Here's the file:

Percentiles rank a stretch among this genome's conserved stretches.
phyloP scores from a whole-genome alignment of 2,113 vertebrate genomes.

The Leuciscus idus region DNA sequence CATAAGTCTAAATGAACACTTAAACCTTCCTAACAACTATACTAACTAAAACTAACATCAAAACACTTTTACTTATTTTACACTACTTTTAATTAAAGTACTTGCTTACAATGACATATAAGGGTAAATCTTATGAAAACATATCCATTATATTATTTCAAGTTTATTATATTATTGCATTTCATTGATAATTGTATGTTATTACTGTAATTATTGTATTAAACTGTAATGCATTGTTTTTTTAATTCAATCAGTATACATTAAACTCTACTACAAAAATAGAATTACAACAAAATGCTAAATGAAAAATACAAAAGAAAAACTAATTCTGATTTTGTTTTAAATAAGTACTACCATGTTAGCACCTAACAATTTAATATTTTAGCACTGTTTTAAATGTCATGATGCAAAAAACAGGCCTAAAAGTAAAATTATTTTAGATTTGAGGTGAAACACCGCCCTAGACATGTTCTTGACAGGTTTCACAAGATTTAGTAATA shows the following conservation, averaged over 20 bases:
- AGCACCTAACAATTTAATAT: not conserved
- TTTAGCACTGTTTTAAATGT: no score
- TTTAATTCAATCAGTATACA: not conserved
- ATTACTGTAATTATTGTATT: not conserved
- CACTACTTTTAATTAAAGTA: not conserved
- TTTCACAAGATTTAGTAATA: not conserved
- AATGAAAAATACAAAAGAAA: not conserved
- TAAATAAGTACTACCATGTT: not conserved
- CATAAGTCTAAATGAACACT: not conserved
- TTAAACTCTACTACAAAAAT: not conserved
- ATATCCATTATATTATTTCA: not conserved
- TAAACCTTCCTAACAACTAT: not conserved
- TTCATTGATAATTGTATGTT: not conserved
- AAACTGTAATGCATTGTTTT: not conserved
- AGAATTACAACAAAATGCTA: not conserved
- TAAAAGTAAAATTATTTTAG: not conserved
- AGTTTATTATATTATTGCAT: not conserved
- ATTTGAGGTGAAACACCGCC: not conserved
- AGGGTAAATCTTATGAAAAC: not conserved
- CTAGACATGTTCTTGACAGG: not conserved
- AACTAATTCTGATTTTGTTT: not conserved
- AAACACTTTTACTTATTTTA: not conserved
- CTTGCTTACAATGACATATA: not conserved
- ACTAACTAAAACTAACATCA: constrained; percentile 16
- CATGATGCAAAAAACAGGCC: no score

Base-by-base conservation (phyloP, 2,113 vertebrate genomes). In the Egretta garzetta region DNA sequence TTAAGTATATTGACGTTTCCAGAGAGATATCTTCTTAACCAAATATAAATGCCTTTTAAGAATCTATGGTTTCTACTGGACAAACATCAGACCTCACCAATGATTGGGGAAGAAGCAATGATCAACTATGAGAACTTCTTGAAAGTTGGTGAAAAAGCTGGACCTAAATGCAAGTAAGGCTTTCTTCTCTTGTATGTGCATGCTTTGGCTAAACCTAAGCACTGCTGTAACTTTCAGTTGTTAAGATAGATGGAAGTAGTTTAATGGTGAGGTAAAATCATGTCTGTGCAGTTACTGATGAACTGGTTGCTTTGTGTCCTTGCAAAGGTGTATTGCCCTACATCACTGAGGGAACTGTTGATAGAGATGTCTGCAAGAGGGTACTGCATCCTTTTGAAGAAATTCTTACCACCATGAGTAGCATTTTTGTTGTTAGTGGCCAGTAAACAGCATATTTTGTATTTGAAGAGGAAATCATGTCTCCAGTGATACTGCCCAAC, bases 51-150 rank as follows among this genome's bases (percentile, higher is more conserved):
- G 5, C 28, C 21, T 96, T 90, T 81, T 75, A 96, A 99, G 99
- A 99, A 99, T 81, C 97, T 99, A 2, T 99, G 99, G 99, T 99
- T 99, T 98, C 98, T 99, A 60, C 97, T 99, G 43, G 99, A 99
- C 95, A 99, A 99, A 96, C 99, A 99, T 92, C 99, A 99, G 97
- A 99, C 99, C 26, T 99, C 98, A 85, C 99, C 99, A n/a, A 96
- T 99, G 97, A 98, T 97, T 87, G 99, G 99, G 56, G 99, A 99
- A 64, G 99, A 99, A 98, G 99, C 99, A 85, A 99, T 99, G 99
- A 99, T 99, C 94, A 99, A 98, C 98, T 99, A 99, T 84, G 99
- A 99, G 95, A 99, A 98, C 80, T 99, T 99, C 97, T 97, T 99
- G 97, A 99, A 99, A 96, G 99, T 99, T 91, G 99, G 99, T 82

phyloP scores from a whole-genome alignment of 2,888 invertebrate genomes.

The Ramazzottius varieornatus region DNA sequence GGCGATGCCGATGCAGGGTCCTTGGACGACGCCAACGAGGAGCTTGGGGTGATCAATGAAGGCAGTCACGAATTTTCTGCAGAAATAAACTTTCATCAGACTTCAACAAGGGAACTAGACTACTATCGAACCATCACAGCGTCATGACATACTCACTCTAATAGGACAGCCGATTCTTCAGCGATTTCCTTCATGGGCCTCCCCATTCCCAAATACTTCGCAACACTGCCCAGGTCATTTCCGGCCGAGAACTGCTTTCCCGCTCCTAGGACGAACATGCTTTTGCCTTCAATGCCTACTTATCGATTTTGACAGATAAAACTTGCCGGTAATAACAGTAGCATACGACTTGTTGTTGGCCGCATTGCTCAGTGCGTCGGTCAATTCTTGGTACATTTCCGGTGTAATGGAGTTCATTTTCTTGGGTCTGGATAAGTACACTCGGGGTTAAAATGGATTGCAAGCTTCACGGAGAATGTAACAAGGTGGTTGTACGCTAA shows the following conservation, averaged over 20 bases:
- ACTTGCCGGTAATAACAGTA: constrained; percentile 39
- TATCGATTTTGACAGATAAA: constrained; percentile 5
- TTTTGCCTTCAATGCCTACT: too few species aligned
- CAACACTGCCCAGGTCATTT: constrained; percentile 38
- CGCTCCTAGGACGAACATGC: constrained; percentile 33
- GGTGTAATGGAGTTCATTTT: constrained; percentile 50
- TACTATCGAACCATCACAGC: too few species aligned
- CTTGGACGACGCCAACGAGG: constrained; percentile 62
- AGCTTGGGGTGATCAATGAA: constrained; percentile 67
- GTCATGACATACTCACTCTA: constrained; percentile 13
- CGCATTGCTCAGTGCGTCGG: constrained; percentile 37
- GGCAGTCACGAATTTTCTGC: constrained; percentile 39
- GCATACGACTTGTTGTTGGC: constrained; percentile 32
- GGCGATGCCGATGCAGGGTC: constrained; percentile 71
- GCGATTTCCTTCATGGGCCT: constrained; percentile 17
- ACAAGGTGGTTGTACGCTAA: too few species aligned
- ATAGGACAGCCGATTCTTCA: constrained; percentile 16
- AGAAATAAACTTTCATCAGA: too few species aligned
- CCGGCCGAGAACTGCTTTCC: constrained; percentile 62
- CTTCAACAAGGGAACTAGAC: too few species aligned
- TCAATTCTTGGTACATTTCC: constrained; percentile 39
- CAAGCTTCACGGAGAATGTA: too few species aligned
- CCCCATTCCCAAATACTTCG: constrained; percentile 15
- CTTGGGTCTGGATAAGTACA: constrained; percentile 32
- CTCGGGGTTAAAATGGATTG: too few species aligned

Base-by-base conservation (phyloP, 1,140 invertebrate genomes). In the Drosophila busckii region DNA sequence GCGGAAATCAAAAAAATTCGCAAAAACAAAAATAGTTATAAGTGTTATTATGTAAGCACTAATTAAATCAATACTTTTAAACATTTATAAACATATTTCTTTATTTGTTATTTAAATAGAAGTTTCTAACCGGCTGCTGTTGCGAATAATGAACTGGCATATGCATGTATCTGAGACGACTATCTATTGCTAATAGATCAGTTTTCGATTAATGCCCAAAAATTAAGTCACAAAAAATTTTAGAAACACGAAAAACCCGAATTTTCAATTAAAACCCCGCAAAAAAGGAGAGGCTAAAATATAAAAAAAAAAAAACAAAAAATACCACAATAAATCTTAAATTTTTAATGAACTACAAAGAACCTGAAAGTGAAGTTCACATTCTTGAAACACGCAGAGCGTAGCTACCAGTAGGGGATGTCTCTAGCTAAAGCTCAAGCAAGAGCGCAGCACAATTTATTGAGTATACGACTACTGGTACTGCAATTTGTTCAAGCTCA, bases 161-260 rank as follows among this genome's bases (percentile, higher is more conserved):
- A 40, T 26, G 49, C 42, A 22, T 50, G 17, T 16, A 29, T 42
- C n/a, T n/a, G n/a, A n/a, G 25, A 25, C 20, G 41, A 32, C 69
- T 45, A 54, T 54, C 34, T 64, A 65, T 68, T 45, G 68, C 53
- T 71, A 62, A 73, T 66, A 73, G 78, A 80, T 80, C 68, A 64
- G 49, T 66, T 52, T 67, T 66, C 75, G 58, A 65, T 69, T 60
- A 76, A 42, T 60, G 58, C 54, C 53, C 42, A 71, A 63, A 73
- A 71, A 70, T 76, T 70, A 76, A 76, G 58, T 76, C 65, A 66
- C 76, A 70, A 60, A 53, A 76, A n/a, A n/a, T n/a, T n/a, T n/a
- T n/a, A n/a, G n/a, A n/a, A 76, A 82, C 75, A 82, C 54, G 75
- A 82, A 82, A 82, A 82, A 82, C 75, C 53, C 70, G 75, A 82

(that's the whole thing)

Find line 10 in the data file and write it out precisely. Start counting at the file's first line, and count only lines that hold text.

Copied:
- AATGAAAAATACAAAAGAAA: not conserved